For many years the Church had been trying to get recognition in Gabon so it could establish branches and send in missionaries, but over and over their applications had moved through the approval system and then simply stopped.
In 2012, the Church advised the Africa Southeast Area Legal Office that Church recognition in Gabon was “now a priority.” Jeff Clayton, the Area Legal Counsel, was tasked with getting things moving. He felt such a spiritual burden over the issue that he began to pray mightily for guidance. He and his assistant, Elder Dave Larsen, asked their children and grandchildren to “fast and pray for Gabon,” and President Holland put Gabon on the Temple prayer roll of the First Presidency and Apostles.
Then Brother Clayton had two impressions: first, “Find the people who have been prepared to help,” and secondly, “Stay there long enough.” So with only one appointment available in Gabon, Brother Clayton booked the hotel for Elder Larsen and himself for a whole week. Then they invited Bishop Gaetan Kelounou of Brazzaville, Republic of Congo, to accompany them, since the bishop had relatives in Gabon.
Gabon had been a French colony, so the Area Legal Office put together a French packet of information about the Church to take with them. Then they contacted the mission president of the Kinshasa Democratic Republic of Congo Mission, President Jameson. He knew of a few members in Gabon that had been baptized in France or in the Congo, and he advised those members of a sacrament meeting to be held the next Sunday in Libreville, the capital city of Gabon. They also contacted two stakes in Paris, France that had many members who had emigrated from Gabon and still had contacts with the government there. They were trying every way they could think of to “find the people who have been prepared to help.”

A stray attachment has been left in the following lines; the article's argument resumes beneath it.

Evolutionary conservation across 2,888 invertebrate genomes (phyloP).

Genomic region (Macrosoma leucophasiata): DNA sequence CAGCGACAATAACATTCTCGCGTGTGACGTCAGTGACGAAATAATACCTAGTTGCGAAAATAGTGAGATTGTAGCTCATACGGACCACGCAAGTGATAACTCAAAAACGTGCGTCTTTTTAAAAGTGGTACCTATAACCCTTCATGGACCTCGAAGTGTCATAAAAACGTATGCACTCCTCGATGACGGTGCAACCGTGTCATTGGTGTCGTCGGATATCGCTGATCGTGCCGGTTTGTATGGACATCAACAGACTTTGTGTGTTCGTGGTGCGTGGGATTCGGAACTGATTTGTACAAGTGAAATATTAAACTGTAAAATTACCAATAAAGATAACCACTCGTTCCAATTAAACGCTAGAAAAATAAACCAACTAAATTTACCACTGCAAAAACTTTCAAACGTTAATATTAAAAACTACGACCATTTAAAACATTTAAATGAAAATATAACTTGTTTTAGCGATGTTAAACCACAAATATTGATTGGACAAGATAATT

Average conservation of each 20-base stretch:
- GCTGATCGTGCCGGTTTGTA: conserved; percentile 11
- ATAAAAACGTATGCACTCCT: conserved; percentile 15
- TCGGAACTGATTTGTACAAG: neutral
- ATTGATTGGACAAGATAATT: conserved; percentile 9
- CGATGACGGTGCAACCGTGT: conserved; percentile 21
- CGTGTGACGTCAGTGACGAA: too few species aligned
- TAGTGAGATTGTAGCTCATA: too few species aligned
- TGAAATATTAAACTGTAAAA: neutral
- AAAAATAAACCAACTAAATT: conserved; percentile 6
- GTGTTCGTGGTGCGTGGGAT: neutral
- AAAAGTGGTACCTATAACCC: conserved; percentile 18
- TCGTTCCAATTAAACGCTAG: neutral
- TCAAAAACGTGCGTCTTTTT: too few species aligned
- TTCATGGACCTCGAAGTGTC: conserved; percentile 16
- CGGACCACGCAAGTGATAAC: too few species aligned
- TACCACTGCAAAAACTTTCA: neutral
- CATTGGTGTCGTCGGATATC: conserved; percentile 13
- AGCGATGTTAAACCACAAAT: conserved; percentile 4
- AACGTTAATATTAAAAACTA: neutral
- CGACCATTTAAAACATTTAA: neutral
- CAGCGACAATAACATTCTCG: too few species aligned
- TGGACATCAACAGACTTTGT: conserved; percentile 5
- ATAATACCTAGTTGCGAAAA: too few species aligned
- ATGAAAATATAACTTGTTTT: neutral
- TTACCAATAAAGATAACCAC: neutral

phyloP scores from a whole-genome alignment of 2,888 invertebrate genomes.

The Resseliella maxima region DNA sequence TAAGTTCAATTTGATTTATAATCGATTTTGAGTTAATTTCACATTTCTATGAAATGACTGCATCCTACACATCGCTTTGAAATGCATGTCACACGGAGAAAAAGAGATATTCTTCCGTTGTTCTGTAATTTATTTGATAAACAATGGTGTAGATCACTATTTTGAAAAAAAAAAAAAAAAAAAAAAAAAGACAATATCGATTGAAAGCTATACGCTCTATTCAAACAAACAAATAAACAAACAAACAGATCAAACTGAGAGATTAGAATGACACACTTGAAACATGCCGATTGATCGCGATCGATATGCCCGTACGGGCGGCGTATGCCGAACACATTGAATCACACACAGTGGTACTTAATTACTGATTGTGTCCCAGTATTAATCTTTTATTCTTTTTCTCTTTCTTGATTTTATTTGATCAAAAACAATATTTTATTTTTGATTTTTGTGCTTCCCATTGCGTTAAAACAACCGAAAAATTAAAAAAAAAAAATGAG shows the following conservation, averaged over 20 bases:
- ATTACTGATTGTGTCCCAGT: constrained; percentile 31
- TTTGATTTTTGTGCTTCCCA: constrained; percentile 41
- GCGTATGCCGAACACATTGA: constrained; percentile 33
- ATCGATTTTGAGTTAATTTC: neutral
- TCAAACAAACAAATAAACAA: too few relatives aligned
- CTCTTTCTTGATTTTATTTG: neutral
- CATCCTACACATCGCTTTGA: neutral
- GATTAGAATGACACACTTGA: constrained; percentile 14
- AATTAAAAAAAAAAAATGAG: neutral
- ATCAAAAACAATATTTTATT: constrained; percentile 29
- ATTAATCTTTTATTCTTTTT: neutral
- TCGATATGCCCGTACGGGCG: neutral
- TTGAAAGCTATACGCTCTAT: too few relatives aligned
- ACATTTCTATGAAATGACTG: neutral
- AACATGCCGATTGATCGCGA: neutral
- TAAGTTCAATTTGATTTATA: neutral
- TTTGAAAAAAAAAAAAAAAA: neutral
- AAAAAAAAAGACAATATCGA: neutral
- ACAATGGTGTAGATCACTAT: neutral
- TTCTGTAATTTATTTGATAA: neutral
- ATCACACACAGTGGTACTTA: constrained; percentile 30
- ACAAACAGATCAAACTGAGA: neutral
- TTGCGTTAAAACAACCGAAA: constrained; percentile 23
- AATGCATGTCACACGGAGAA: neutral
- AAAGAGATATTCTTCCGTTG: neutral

The two Church attorneys and Bishop Kelounou arrived in Gabon on a Saturday and attended a Sacrament Meeting the next day in a large, empty house Bishop Kelounou's sister had provided. The spirit was so strong during the meeting that Brother Clayton, a previous bishop, stake president, and mission president, was deeply impressed and felt the Spirit as strongly as he ever had. As the meeting concluded, he felt fully edified, even though he understood no French. After the meeting, they collected the names and contact information for everyone there. Those names turned out to be essential for the Church's application for recognition that week.
Monday began the difficult task of moving through government bureaucracy. However, miracle after miracle smoothed their way. Their previous application was located, even though the files were not computerized and the application was several years old. The packet of information they had collected opened hearts and doors for them. The member list was sufficient to complete the additional data the Ministry of the Interior needed. Suddenly, on Wednesday morning things just stopped. Their application was “still under consideration,” but no one was contacting them. They were afraid they would have to make yet another trip.
Brother Clayton and Elder Larson decided to fast and pray all of Wednesday, and again they felt they should stay. On Thursday they returned to the Ministry of the Interior and just sat there, essentially refusing to leave. After more than an hour's wait, they were promised that they would receive the approved application that day, so they returned to the hotel. Sure enough, by the end of the day, a representative from the Ministry brought the approved Provisional Recognition for the Church in Gabon. The Church now had permission to formally organize a branch, send in missionaries, and conduct church business. Though it was a provisional recognition, it was a start, a start the Church had been trying to get for more than eight years.
When their families were told of their miraculous experiences, Elder Larson's grandson wrote to him exclaiming, “When I grow up, I want to go to Gabon on my mission!”
Taken from an oral interview with Jeff Clayton and David Larson given on November 29, 2012.